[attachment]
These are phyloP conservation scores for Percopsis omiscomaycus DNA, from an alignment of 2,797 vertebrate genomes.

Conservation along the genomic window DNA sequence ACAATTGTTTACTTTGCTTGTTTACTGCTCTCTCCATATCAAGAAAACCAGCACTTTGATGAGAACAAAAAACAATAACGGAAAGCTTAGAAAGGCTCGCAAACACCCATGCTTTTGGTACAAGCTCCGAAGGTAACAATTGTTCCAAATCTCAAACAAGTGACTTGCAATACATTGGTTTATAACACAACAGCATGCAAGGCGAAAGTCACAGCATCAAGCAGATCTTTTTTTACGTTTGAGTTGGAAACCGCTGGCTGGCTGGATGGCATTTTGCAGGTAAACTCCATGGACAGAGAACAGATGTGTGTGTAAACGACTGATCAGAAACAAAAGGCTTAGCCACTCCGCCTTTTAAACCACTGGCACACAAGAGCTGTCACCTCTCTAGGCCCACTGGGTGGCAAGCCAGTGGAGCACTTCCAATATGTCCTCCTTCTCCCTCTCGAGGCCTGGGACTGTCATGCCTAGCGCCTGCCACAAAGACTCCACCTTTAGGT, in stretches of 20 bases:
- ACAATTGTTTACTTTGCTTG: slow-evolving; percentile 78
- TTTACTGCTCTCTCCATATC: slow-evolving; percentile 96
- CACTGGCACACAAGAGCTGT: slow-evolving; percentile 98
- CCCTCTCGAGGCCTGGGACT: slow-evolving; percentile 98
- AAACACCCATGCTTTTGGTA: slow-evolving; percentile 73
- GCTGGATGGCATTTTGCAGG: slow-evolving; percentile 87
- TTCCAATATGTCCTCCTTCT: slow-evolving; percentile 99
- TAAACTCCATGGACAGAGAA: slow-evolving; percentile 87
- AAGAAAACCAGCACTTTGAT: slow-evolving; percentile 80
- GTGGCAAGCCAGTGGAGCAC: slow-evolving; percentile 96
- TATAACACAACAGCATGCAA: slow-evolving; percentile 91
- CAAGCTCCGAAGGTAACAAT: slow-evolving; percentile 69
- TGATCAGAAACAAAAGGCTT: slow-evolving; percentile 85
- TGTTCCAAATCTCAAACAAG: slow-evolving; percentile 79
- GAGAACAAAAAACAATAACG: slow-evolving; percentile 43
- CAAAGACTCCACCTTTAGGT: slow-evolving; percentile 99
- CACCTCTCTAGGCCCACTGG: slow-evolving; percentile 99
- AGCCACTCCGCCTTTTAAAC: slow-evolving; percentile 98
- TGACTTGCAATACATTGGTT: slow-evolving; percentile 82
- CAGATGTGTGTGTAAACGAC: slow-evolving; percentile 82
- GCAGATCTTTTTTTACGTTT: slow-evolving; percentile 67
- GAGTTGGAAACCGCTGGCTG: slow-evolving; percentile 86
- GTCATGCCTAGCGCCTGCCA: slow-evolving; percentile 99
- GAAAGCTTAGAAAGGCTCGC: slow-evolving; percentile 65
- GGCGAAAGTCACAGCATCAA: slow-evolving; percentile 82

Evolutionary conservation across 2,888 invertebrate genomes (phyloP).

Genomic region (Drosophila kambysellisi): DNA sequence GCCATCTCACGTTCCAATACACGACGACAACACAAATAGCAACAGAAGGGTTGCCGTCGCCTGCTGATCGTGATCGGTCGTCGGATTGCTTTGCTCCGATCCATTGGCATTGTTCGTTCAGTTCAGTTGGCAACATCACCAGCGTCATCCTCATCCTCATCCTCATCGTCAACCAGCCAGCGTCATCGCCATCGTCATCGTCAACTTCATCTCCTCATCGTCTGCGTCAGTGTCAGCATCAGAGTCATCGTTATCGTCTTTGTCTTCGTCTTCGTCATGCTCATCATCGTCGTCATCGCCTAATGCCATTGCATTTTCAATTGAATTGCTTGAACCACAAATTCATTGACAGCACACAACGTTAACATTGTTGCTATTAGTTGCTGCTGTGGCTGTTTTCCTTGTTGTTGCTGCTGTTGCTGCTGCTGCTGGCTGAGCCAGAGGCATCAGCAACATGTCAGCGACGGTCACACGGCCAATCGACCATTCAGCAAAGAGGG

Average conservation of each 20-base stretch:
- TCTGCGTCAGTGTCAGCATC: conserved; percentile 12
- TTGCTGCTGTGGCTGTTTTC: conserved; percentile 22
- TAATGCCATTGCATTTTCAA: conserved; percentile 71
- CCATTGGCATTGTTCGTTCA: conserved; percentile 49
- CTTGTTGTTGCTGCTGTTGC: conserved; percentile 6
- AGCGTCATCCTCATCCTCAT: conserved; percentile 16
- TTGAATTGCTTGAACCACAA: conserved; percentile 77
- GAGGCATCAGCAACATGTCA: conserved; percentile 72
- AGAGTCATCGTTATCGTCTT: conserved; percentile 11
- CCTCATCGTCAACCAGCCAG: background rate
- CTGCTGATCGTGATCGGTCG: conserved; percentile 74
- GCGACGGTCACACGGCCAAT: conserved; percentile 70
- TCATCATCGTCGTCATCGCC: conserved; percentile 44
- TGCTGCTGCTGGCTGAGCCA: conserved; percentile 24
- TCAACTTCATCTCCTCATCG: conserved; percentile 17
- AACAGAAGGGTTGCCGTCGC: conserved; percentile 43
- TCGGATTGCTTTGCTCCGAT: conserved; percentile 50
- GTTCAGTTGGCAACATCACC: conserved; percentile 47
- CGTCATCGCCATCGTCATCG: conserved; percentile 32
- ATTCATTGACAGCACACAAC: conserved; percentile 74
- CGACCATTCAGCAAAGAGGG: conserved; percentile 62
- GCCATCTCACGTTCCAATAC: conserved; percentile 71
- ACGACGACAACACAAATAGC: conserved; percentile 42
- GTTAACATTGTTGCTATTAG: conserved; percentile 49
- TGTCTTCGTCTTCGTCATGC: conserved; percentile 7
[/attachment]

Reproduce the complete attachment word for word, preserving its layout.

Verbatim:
These are phyloP conservation scores for Percopsis omiscomaycus DNA, from an alignment of 2,797 vertebrate genomes.

Conservation along the genomic window DNA sequence ACAATTGTTTACTTTGCTTGTTTACTGCTCTCTCCATATCAAGAAAACCAGCACTTTGATGAGAACAAAAAACAATAACGGAAAGCTTAGAAAGGCTCGCAAACACCCATGCTTTTGGTACAAGCTCCGAAGGTAACAATTGTTCCAAATCTCAAACAAGTGACTTGCAATACATTGGTTTATAACACAACAGCATGCAAGGCGAAAGTCACAGCATCAAGCAGATCTTTTTTTACGTTTGAGTTGGAAACCGCTGGCTGGCTGGATGGCATTTTGCAGGTAAACTCCATGGACAGAGAACAGATGTGTGTGTAAACGACTGATCAGAAACAAAAGGCTTAGCCACTCCGCCTTTTAAACCACTGGCACACAAGAGCTGTCACCTCTCTAGGCCCACTGGGTGGCAAGCCAGTGGAGCACTTCCAATATGTCCTCCTTCTCCCTCTCGAGGCCTGGGACTGTCATGCCTAGCGCCTGCCACAAAGACTCCACCTTTAGGT, in stretches of 20 bases:
- ACAATTGTTTACTTTGCTTG: slow-evolving; percentile 78
- TTTACTGCTCTCTCCATATC: slow-evolving; percentile 96
- CACTGGCACACAAGAGCTGT: slow-evolving; percentile 98
- CCCTCTCGAGGCCTGGGACT: slow-evolving; percentile 98
- AAACACCCATGCTTTTGGTA: slow-evolving; percentile 73
- GCTGGATGGCATTTTGCAGG: slow-evolving; percentile 87
- TTCCAATATGTCCTCCTTCT: slow-evolving; percentile 99
- TAAACTCCATGGACAGAGAA: slow-evolving; percentile 87
- AAGAAAACCAGCACTTTGAT: slow-evolving; percentile 80
- GTGGCAAGCCAGTGGAGCAC: slow-evolving; percentile 96
- TATAACACAACAGCATGCAA: slow-evolving; percentile 91
- CAAGCTCCGAAGGTAACAAT: slow-evolving; percentile 69
- TGATCAGAAACAAAAGGCTT: slow-evolving; percentile 85
- TGTTCCAAATCTCAAACAAG: slow-evolving; percentile 79
- GAGAACAAAAAACAATAACG: slow-evolving; percentile 43
- CAAAGACTCCACCTTTAGGT: slow-evolving; percentile 99
- CACCTCTCTAGGCCCACTGG: slow-evolving; percentile 99
- AGCCACTCCGCCTTTTAAAC: slow-evolving; percentile 98
- TGACTTGCAATACATTGGTT: slow-evolving; percentile 82
- CAGATGTGTGTGTAAACGAC: slow-evolving; percentile 82
- GCAGATCTTTTTTTACGTTT: slow-evolving; percentile 67
- GAGTTGGAAACCGCTGGCTG: slow-evolving; percentile 86
- GTCATGCCTAGCGCCTGCCA: slow-evolving; percentile 99
- GAAAGCTTAGAAAGGCTCGC: slow-evolving; percentile 65
- GGCGAAAGTCACAGCATCAA: slow-evolving; percentile 82

Evolutionary conservation across 2,888 invertebrate genomes (phyloP).

Genomic region (Drosophila kambysellisi): DNA sequence GCCATCTCACGTTCCAATACACGACGACAACACAAATAGCAACAGAAGGGTTGCCGTCGCCTGCTGATCGTGATCGGTCGTCGGATTGCTTTGCTCCGATCCATTGGCATTGTTCGTTCAGTTCAGTTGGCAACATCACCAGCGTCATCCTCATCCTCATCCTCATCGTCAACCAGCCAGCGTCATCGCCATCGTCATCGTCAACTTCATCTCCTCATCGTCTGCGTCAGTGTCAGCATCAGAGTCATCGTTATCGTCTTTGTCTTCGTCTTCGTCATGCTCATCATCGTCGTCATCGCCTAATGCCATTGCATTTTCAATTGAATTGCTTGAACCACAAATTCATTGACAGCACACAACGTTAACATTGTTGCTATTAGTTGCTGCTGTGGCTGTTTTCCTTGTTGTTGCTGCTGTTGCTGCTGCTGCTGGCTGAGCCAGAGGCATCAGCAACATGTCAGCGACGGTCACACGGCCAATCGACCATTCAGCAAAGAGGG

Average conservation of each 20-base stretch:
- TCTGCGTCAGTGTCAGCATC: conserved; percentile 12
- TTGCTGCTGTGGCTGTTTTC: conserved; percentile 22
- TAATGCCATTGCATTTTCAA: conserved; percentile 71
- CCATTGGCATTGTTCGTTCA: conserved; percentile 49
- CTTGTTGTTGCTGCTGTTGC: conserved; percentile 6
- AGCGTCATCCTCATCCTCAT: conserved; percentile 16
- TTGAATTGCTTGAACCACAA: conserved; percentile 77
- GAGGCATCAGCAACATGTCA: conserved; percentile 72
- AGAGTCATCGTTATCGTCTT: conserved; percentile 11
- CCTCATCGTCAACCAGCCAG: background rate
- CTGCTGATCGTGATCGGTCG: conserved; percentile 74
- GCGACGGTCACACGGCCAAT: conserved; percentile 70
- TCATCATCGTCGTCATCGCC: conserved; percentile 44
- TGCTGCTGCTGGCTGAGCCA: conserved; percentile 24
- TCAACTTCATCTCCTCATCG: conserved; percentile 17
- AACAGAAGGGTTGCCGTCGC: conserved; percentile 43
- TCGGATTGCTTTGCTCCGAT: conserved; percentile 50
- GTTCAGTTGGCAACATCACC: conserved; percentile 47
- CGTCATCGCCATCGTCATCG: conserved; percentile 32
- ATTCATTGACAGCACACAAC: conserved; percentile 74
- CGACCATTCAGCAAAGAGGG: conserved; percentile 62
- GCCATCTCACGTTCCAATAC: conserved; percentile 71
- ACGACGACAACACAAATAGC: conserved; percentile 42
- GTTAACATTGTTGCTATTAG: conserved; percentile 49
- TGTCTTCGTCTTCGTCATGC: conserved; percentile 7